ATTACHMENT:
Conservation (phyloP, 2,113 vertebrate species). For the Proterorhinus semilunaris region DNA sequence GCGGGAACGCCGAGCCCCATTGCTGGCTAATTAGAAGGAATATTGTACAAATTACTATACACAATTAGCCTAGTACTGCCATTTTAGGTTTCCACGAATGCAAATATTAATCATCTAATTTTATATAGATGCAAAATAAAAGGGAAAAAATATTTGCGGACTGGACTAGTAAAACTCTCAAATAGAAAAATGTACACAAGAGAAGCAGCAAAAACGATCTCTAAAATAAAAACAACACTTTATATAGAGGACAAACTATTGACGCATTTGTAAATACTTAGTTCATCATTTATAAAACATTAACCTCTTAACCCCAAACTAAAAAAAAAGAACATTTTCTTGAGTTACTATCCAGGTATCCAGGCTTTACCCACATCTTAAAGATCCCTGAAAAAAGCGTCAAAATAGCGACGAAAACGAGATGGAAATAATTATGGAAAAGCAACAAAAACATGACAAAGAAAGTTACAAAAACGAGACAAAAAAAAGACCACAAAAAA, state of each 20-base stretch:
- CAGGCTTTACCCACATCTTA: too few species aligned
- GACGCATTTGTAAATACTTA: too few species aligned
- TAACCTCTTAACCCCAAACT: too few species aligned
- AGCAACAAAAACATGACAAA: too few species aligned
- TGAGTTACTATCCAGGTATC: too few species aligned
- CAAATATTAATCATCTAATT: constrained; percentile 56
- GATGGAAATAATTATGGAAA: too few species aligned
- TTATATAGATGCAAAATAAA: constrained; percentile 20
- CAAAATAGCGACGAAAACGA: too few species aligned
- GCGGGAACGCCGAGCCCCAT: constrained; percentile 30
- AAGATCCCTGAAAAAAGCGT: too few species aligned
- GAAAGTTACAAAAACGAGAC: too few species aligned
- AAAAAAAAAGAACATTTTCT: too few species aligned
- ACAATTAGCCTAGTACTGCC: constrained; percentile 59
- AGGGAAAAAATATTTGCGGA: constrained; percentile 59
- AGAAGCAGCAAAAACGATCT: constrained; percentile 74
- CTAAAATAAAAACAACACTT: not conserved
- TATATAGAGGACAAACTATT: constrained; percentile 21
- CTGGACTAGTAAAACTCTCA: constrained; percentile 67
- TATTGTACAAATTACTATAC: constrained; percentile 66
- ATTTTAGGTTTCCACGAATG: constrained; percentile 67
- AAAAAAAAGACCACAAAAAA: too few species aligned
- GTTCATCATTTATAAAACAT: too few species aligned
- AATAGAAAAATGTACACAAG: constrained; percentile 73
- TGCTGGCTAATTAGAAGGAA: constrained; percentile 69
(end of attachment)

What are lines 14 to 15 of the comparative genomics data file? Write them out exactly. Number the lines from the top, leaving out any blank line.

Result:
- AAAAAAAAAGAACATTTTCT: too few species aligned
- ACAATTAGCCTAGTACTGCC: constrained; percentile 59